Cover image for Thicker than blood : how racial statistics lie
Thicker than blood : how racial statistics lie
Zuberi, Tukufu.
Personal Author:
Publication Information:
Minneapolis : University of Minnesota Press, [2001]

Physical Description:
xxii, 193 pages ; 24 cm

Format :


Call Number
Material Type
Home Location
Item Holds
E184.A1 Z83 2001 Adult Non-Fiction Black History Non-Circ

On Order



"In this volume, Tukufu Zuberi offers a concise account of the historical connections between the development of the idea of race and the birth of social statistics. Zuberi describes the ways race-differentiated data is misinterpreted in the social sciences and asks questions about the ways racial statistics are used, such as: What is the value of knowing the income disparities or differences in crime and incarceration rates between different racial groups? When these data are available, what should the principles be guiding their dissemination, interpretation, and analysis?"--BOOK JACKET.Title Summary field provided by Blackwell North America, Inc. All Rights Reserved

Reviews 1

Choice Review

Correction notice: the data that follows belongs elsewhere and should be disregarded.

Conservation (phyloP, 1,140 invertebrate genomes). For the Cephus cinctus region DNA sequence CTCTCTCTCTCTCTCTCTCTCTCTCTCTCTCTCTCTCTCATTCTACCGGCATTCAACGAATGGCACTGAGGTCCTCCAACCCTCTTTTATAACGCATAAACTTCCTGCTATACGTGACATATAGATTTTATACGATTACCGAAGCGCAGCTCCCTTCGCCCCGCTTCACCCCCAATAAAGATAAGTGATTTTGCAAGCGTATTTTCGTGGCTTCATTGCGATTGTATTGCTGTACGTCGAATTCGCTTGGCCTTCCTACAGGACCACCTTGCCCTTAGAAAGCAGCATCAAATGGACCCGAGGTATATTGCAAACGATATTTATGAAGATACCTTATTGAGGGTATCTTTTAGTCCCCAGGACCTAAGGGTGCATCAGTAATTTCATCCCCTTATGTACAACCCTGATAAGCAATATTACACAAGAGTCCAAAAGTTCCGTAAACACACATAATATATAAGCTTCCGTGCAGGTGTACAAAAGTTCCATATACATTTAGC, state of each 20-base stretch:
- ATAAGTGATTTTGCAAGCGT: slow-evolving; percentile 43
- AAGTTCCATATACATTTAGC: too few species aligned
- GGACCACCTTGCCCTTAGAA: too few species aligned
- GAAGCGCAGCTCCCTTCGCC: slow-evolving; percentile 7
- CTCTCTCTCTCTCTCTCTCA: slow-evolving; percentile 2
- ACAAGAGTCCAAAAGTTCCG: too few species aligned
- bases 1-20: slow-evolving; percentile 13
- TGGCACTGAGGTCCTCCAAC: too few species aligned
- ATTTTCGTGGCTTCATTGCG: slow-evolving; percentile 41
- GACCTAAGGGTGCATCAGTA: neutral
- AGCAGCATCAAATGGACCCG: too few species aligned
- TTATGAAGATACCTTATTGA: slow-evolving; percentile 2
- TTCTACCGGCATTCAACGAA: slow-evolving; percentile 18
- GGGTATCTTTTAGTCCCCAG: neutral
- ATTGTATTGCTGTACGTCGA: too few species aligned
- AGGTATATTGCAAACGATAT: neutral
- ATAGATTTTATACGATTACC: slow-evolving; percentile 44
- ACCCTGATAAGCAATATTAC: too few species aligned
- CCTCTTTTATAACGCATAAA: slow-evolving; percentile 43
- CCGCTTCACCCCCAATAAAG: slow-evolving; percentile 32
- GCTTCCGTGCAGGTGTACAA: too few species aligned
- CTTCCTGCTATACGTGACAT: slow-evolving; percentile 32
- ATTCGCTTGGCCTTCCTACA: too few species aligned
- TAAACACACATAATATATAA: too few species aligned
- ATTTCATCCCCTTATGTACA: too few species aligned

This slim volume has three major sections. The first briefly reviews the history of the emergence of racial classification as an ideological justification for Western-style racial stratification and domination. Part 2 examines the history of racial statistics and presents a fascinating journey through the successive attempts by social scientists, biologists, statisticians, and the ill-fated eugenicists to do statistical analyses of any kind, and to use such analyses to establish and "measure" racial differences. Along the way, Zuberi (sociology, Univ. of Pennsylvania) convincingly argues that all attempts to treat racial classifications as causes are fundamentally flawed and therefore doomed to failure. Part 3 explores viable and logically defensible ways to examine and ameliorate social problems stemming from systems of racial stratification. The book exhibits a slight tendency toward repetition, but this may be justifiable given how deeply the idea of race as a bona fide biological difference separating humans into genotypically distinct groups is so deeply ingrained in our collective global consciousness. The author's pragmatic goal is to use racial statistics to eliminate racial inequality and therewith introduce an era of racial blindness. Upper-division undergraduate students and above. W. P. Nye Hollins University